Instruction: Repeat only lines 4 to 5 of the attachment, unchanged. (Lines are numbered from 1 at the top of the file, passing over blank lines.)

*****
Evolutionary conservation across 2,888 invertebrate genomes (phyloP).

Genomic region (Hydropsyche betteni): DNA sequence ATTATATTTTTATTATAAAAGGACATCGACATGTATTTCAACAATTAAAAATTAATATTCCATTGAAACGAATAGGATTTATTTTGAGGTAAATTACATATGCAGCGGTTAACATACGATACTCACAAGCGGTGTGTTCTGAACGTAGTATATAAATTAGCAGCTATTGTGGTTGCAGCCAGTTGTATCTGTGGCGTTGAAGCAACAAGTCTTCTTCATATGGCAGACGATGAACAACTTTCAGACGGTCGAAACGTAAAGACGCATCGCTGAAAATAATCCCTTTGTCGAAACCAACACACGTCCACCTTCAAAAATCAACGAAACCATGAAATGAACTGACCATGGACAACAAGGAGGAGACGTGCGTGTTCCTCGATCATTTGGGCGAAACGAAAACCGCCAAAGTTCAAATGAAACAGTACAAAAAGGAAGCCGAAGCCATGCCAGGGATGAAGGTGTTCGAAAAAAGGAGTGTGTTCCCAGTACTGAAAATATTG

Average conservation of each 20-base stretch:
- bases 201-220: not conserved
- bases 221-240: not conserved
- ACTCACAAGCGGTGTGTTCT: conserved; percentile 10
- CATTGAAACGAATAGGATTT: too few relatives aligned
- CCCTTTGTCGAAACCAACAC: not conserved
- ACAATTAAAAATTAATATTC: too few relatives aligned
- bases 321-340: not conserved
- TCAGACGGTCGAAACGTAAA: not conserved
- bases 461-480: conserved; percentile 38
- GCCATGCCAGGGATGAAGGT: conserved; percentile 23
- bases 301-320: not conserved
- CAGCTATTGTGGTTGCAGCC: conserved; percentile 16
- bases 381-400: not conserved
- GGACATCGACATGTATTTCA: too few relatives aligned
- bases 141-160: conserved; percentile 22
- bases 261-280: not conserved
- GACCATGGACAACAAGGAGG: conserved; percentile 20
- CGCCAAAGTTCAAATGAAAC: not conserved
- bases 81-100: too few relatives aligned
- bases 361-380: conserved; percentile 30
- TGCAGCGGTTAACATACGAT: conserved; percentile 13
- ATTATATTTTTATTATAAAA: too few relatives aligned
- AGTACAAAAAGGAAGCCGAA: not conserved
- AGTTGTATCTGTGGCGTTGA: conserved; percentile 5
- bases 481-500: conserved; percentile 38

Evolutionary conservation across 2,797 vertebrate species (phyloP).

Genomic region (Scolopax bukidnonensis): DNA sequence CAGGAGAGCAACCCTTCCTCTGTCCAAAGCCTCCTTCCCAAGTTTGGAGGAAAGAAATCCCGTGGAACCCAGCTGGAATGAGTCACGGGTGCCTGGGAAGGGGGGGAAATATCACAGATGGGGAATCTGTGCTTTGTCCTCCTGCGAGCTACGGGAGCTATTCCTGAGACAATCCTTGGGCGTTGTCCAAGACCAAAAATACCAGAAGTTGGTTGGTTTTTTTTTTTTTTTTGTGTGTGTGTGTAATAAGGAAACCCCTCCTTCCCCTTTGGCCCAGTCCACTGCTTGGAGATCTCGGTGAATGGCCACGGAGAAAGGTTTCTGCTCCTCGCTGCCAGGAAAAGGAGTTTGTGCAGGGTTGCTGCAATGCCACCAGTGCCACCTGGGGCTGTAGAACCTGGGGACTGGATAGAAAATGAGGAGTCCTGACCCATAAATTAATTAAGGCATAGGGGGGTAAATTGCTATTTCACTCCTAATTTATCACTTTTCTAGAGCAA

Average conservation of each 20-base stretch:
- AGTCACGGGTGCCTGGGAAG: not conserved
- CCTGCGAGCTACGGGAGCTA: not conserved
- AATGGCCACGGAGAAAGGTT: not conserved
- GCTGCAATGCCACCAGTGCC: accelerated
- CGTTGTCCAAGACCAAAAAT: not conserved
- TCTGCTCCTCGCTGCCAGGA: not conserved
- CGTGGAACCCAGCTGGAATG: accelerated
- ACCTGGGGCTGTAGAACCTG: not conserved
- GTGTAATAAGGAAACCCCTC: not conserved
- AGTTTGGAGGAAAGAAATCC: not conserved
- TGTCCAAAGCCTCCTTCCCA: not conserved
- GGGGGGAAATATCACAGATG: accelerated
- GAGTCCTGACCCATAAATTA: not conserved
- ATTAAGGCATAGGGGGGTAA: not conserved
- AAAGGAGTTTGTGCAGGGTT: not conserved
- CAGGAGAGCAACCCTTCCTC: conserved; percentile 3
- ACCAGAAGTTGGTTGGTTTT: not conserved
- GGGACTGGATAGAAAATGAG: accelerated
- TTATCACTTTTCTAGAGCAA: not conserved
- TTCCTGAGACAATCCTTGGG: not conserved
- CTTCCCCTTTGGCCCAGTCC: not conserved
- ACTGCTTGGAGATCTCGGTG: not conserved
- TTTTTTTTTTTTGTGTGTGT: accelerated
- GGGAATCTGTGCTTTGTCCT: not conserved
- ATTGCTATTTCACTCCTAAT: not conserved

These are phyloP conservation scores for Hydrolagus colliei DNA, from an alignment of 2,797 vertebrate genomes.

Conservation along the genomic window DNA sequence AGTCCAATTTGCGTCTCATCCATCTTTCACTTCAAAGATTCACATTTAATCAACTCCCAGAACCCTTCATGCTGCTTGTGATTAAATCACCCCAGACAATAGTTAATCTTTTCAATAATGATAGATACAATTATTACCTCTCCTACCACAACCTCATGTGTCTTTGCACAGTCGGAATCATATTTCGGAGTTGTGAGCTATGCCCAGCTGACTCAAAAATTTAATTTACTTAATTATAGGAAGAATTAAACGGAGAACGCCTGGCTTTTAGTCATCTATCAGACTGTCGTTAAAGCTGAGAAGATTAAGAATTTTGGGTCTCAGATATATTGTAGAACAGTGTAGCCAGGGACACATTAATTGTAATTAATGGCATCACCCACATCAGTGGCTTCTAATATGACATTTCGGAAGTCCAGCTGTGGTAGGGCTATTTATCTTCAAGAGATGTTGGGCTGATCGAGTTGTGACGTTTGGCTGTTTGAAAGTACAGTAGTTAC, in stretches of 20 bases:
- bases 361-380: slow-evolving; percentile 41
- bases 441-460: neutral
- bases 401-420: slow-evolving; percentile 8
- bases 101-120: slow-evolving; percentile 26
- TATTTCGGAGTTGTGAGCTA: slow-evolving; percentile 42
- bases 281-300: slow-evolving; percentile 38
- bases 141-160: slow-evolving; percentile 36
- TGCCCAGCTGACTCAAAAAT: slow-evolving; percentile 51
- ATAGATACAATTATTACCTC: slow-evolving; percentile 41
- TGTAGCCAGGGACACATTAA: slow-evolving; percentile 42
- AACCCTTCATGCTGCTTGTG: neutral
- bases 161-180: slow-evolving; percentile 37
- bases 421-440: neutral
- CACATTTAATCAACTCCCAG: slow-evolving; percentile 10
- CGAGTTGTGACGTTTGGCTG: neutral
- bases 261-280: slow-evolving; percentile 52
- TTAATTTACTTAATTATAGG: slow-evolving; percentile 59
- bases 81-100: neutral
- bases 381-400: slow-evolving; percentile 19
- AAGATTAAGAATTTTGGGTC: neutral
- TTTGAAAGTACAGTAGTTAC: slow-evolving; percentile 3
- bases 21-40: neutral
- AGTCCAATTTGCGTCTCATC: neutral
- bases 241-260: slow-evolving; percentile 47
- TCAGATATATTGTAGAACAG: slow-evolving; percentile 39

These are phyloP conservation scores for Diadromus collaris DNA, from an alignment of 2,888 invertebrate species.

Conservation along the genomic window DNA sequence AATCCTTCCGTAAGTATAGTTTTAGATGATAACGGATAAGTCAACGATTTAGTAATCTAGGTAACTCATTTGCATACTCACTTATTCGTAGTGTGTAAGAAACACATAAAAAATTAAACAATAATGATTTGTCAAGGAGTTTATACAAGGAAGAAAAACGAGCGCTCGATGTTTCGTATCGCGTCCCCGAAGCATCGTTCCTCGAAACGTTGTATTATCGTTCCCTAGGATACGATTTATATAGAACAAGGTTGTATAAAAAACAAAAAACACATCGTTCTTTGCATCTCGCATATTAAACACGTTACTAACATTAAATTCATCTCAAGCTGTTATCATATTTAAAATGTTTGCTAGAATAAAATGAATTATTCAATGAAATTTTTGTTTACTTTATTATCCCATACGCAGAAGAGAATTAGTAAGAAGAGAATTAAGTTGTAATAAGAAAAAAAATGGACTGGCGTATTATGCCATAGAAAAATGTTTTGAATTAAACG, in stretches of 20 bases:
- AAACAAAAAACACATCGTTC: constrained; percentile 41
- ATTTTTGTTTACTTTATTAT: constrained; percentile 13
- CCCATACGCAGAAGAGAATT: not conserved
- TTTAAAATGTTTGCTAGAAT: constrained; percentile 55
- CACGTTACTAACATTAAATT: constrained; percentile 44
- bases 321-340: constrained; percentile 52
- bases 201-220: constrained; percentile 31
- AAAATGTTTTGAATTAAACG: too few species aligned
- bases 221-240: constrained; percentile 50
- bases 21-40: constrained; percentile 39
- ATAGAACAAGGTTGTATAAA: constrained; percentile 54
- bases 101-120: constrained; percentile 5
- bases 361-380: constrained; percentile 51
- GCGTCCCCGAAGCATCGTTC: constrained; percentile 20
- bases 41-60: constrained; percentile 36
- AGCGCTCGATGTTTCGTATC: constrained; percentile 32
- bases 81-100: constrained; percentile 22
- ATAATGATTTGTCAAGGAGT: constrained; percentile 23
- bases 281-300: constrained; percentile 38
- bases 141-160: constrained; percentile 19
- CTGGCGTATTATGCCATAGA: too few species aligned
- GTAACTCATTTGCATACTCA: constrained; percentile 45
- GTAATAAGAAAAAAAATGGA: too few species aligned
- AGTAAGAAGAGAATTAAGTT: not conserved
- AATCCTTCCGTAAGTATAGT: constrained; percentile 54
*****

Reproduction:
- bases 201-220: not conserved
- bases 221-240: not conserved